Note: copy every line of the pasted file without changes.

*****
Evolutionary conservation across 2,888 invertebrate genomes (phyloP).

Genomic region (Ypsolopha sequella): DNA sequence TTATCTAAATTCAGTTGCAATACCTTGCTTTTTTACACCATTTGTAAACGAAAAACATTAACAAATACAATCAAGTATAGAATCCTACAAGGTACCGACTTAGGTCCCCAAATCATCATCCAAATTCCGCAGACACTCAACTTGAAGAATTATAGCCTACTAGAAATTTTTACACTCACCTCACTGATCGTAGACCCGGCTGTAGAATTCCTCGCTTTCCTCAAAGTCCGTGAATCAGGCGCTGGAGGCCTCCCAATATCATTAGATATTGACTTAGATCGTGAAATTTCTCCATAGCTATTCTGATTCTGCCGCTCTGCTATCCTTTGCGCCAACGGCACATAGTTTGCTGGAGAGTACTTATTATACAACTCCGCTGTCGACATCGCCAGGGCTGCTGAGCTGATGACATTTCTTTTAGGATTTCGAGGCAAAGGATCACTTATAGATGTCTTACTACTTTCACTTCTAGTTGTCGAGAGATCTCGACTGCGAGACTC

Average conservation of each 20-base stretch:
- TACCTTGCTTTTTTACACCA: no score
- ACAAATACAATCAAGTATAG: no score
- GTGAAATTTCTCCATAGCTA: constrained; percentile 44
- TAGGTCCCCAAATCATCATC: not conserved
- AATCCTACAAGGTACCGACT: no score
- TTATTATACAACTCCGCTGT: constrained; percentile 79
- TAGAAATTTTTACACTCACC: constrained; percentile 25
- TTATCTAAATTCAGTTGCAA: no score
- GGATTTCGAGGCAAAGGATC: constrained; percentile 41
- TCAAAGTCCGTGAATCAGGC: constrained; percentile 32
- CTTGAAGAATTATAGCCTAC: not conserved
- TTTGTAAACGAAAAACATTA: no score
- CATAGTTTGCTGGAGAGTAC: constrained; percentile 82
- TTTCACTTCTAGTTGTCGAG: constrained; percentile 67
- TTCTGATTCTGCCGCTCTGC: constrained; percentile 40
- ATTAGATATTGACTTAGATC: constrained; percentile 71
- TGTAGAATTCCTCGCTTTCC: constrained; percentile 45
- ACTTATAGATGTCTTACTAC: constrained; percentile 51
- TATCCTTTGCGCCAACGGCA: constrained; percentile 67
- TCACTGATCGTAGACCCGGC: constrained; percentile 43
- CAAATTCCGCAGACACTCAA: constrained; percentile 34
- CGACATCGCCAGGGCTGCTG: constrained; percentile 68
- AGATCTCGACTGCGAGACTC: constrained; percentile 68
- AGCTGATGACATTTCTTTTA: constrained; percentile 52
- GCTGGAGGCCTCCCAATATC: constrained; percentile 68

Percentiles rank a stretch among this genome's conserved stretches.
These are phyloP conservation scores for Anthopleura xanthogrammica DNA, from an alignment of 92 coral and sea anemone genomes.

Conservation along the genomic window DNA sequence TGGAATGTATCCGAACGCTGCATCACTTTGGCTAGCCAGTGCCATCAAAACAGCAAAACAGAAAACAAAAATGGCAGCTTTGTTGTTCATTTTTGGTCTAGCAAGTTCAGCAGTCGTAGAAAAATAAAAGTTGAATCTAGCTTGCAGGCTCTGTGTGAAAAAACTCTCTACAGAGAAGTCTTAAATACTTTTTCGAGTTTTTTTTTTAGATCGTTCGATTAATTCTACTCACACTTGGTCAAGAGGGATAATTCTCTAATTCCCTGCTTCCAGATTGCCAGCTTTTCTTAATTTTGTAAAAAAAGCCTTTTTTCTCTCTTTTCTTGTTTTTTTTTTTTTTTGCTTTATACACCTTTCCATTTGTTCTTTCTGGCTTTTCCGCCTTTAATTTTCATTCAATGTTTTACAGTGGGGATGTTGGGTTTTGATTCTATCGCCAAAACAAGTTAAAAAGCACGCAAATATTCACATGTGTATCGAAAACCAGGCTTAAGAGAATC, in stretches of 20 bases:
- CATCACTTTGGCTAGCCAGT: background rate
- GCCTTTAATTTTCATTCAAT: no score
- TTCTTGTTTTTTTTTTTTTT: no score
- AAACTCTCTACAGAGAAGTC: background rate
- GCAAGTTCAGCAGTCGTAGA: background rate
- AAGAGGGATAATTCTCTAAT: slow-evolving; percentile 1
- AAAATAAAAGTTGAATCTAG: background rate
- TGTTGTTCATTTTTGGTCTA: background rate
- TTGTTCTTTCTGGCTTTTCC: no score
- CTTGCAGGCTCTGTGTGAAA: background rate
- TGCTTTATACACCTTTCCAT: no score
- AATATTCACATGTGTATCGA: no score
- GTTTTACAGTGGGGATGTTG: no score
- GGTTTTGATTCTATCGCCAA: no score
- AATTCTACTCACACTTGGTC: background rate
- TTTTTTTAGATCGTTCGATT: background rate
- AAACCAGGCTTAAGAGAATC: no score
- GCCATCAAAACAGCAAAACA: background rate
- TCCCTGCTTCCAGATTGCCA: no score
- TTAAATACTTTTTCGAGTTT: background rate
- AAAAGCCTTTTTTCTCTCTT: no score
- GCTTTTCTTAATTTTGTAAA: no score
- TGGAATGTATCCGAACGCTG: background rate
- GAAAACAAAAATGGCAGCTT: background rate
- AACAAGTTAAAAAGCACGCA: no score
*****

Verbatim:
Evolutionary conservation across 2,888 invertebrate genomes (phyloP).

Genomic region (Ypsolopha sequella): DNA sequence TTATCTAAATTCAGTTGCAATACCTTGCTTTTTTACACCATTTGTAAACGAAAAACATTAACAAATACAATCAAGTATAGAATCCTACAAGGTACCGACTTAGGTCCCCAAATCATCATCCAAATTCCGCAGACACTCAACTTGAAGAATTATAGCCTACTAGAAATTTTTACACTCACCTCACTGATCGTAGACCCGGCTGTAGAATTCCTCGCTTTCCTCAAAGTCCGTGAATCAGGCGCTGGAGGCCTCCCAATATCATTAGATATTGACTTAGATCGTGAAATTTCTCCATAGCTATTCTGATTCTGCCGCTCTGCTATCCTTTGCGCCAACGGCACATAGTTTGCTGGAGAGTACTTATTATACAACTCCGCTGTCGACATCGCCAGGGCTGCTGAGCTGATGACATTTCTTTTAGGATTTCGAGGCAAAGGATCACTTATAGATGTCTTACTACTTTCACTTCTAGTTGTCGAGAGATCTCGACTGCGAGACTC

Average conservation of each 20-base stretch:
- TACCTTGCTTTTTTACACCA: no score
- ACAAATACAATCAAGTATAG: no score
- GTGAAATTTCTCCATAGCTA: constrained; percentile 44
- TAGGTCCCCAAATCATCATC: not conserved
- AATCCTACAAGGTACCGACT: no score
- TTATTATACAACTCCGCTGT: constrained; percentile 79
- TAGAAATTTTTACACTCACC: constrained; percentile 25
- TTATCTAAATTCAGTTGCAA: no score
- GGATTTCGAGGCAAAGGATC: constrained; percentile 41
- TCAAAGTCCGTGAATCAGGC: constrained; percentile 32
- CTTGAAGAATTATAGCCTAC: not conserved
- TTTGTAAACGAAAAACATTA: no score
- CATAGTTTGCTGGAGAGTAC: constrained; percentile 82
- TTTCACTTCTAGTTGTCGAG: constrained; percentile 67
- TTCTGATTCTGCCGCTCTGC: constrained; percentile 40
- ATTAGATATTGACTTAGATC: constrained; percentile 71
- TGTAGAATTCCTCGCTTTCC: constrained; percentile 45
- ACTTATAGATGTCTTACTAC: constrained; percentile 51
- TATCCTTTGCGCCAACGGCA: constrained; percentile 67
- TCACTGATCGTAGACCCGGC: constrained; percentile 43
- CAAATTCCGCAGACACTCAA: constrained; percentile 34
- CGACATCGCCAGGGCTGCTG: constrained; percentile 68
- AGATCTCGACTGCGAGACTC: constrained; percentile 68
- AGCTGATGACATTTCTTTTA: constrained; percentile 52
- GCTGGAGGCCTCCCAATATC: constrained; percentile 68

Percentiles rank a stretch among this genome's conserved stretches.
These are phyloP conservation scores for Anthopleura xanthogrammica DNA, from an alignment of 92 coral and sea anemone genomes.

Conservation along the genomic window DNA sequence TGGAATGTATCCGAACGCTGCATCACTTTGGCTAGCCAGTGCCATCAAAACAGCAAAACAGAAAACAAAAATGGCAGCTTTGTTGTTCATTTTTGGTCTAGCAAGTTCAGCAGTCGTAGAAAAATAAAAGTTGAATCTAGCTTGCAGGCTCTGTGTGAAAAAACTCTCTACAGAGAAGTCTTAAATACTTTTTCGAGTTTTTTTTTTAGATCGTTCGATTAATTCTACTCACACTTGGTCAAGAGGGATAATTCTCTAATTCCCTGCTTCCAGATTGCCAGCTTTTCTTAATTTTGTAAAAAAAGCCTTTTTTCTCTCTTTTCTTGTTTTTTTTTTTTTTTGCTTTATACACCTTTCCATTTGTTCTTTCTGGCTTTTCCGCCTTTAATTTTCATTCAATGTTTTACAGTGGGGATGTTGGGTTTTGATTCTATCGCCAAAACAAGTTAAAAAGCACGCAAATATTCACATGTGTATCGAAAACCAGGCTTAAGAGAATC, in stretches of 20 bases:
- CATCACTTTGGCTAGCCAGT: background rate
- GCCTTTAATTTTCATTCAAT: no score
- TTCTTGTTTTTTTTTTTTTT: no score
- AAACTCTCTACAGAGAAGTC: background rate
- GCAAGTTCAGCAGTCGTAGA: background rate
- AAGAGGGATAATTCTCTAAT: slow-evolving; percentile 1
- AAAATAAAAGTTGAATCTAG: background rate
- TGTTGTTCATTTTTGGTCTA: background rate
- TTGTTCTTTCTGGCTTTTCC: no score
- CTTGCAGGCTCTGTGTGAAA: background rate
- TGCTTTATACACCTTTCCAT: no score
- AATATTCACATGTGTATCGA: no score
- GTTTTACAGTGGGGATGTTG: no score
- GGTTTTGATTCTATCGCCAA: no score
- AATTCTACTCACACTTGGTC: background rate
- TTTTTTTAGATCGTTCGATT: background rate
- AAACCAGGCTTAAGAGAATC: no score
- GCCATCAAAACAGCAAAACA: background rate
- TCCCTGCTTCCAGATTGCCA: no score
- TTAAATACTTTTTCGAGTTT: background rate
- AAAAGCCTTTTTTCTCTCTT: no score
- GCTTTTCTTAATTTTGTAAA: no score
- TGGAATGTATCCGAACGCTG: background rate
- GAAAACAAAAATGGCAGCTT: background rate
- AACAAGTTAAAAAGCACGCA: no score